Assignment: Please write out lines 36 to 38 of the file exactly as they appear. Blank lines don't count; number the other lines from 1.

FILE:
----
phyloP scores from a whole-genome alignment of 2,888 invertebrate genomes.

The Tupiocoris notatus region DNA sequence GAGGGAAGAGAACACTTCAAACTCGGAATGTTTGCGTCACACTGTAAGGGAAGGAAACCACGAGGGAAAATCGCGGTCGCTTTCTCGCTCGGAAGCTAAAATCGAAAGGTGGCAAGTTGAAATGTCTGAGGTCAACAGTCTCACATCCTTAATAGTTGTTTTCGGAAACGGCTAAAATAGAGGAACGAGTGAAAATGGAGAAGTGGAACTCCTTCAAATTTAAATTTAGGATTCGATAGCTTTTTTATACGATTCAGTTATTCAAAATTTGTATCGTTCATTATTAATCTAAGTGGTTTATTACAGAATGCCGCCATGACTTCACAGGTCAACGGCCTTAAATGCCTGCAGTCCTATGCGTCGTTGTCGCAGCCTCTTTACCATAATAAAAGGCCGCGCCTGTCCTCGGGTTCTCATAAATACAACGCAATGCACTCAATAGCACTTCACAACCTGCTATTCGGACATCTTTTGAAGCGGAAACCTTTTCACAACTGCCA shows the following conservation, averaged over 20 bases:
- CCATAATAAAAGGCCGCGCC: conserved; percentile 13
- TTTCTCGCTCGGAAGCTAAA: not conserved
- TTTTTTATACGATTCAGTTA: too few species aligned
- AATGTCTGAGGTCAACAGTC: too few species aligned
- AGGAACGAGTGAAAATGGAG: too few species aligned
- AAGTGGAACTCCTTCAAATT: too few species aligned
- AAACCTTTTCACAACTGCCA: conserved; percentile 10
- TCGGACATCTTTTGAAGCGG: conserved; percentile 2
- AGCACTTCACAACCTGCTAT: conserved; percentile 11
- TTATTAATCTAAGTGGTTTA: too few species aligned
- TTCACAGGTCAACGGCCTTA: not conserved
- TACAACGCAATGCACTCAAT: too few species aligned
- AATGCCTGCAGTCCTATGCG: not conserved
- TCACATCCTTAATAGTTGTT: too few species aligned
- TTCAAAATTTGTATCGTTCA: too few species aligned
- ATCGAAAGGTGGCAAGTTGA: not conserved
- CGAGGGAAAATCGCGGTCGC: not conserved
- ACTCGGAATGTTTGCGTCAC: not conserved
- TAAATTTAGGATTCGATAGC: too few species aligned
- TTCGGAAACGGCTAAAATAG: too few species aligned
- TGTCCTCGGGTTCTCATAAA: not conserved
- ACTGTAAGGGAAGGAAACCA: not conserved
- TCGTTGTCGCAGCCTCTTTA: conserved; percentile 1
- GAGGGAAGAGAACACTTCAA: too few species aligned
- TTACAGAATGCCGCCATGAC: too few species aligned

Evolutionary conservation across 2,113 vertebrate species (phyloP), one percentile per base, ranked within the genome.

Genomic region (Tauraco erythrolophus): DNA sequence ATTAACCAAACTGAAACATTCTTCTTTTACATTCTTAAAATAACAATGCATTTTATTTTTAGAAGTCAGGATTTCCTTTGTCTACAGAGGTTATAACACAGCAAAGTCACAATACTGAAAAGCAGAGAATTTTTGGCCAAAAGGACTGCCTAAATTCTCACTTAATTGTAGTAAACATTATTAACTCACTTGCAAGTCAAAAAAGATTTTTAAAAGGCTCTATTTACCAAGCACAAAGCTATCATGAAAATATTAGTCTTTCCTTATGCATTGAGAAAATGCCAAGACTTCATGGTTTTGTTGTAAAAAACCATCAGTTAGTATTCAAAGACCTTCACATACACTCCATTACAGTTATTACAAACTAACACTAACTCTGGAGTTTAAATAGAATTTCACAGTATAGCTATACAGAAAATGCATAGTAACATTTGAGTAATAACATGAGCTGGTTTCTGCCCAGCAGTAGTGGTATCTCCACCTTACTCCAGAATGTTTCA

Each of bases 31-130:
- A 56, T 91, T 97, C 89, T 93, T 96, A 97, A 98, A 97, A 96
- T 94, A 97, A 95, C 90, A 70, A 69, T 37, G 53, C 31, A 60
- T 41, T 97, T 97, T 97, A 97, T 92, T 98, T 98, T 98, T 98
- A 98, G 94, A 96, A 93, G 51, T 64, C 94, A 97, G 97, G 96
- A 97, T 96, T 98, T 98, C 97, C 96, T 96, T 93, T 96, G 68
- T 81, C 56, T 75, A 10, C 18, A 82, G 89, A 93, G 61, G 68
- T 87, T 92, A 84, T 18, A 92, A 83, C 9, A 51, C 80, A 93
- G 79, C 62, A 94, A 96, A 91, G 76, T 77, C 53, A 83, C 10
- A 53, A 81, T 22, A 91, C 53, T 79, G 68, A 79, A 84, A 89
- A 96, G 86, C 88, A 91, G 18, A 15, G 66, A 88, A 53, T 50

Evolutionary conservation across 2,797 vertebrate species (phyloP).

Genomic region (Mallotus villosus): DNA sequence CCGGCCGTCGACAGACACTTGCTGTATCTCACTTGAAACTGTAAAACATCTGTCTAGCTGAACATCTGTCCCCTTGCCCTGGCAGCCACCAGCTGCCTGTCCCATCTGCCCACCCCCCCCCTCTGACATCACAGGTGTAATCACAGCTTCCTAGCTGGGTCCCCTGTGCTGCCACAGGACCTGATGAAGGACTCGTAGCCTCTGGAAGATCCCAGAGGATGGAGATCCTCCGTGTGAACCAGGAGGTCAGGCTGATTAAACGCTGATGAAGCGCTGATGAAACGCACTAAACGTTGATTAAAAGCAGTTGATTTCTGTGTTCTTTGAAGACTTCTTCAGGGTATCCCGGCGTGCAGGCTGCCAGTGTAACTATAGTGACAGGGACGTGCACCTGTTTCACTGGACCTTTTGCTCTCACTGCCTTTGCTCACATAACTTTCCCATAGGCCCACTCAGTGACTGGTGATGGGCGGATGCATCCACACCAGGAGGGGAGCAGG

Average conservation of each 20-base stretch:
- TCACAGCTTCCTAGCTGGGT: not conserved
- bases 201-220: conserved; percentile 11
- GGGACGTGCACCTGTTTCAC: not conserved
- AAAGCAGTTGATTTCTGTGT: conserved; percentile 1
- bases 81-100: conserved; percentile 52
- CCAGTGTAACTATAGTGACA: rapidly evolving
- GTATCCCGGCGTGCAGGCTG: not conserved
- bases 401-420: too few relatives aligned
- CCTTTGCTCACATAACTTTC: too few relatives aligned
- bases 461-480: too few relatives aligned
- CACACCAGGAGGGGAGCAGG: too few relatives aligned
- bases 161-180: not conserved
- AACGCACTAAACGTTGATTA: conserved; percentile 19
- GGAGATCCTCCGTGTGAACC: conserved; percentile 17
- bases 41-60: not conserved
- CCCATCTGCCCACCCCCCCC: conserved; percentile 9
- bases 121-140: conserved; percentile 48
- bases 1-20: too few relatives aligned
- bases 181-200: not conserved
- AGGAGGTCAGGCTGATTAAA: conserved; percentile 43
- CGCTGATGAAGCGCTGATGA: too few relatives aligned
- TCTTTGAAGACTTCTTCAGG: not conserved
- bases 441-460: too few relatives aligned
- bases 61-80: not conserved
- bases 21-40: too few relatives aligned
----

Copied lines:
- T 81, C 56, T 75, A 10, C 18, A 82, G 89, A 93, G 61, G 68
- T 87, T 92, A 84, T 18, A 92, A 83, C 9, A 51, C 80, A 93
- G 79, C 62, A 94, A 96, A 91, G 76, T 77, C 53, A 83, C 10